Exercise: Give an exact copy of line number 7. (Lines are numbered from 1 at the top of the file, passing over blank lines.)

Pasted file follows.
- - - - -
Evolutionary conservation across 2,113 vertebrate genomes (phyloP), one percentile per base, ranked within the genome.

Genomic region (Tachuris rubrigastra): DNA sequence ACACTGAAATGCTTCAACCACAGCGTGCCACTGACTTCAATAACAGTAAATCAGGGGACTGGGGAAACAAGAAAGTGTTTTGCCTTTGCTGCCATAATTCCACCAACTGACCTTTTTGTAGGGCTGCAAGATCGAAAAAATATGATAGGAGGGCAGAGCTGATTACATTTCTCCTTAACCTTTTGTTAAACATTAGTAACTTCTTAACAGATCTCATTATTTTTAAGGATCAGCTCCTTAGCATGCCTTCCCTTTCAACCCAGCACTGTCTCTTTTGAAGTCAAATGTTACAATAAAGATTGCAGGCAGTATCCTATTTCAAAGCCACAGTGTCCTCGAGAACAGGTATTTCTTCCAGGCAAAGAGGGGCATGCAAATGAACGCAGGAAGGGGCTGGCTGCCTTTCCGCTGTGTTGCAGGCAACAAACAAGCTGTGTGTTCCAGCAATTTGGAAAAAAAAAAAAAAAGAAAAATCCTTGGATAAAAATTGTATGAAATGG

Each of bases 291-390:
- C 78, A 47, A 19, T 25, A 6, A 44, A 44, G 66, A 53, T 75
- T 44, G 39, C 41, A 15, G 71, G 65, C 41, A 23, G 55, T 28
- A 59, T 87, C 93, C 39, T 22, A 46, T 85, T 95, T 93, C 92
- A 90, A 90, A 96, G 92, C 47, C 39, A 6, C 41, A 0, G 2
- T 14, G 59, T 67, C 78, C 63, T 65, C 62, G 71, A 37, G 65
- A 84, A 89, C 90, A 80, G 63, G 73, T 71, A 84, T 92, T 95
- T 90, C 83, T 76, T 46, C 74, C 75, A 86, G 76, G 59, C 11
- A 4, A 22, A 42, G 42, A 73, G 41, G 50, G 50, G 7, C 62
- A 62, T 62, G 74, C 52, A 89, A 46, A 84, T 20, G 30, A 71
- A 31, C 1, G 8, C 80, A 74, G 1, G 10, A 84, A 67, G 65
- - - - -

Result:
- A 90, A 90, A 96, G 92, C 47, C 39, A 6, C 41, A 0, G 2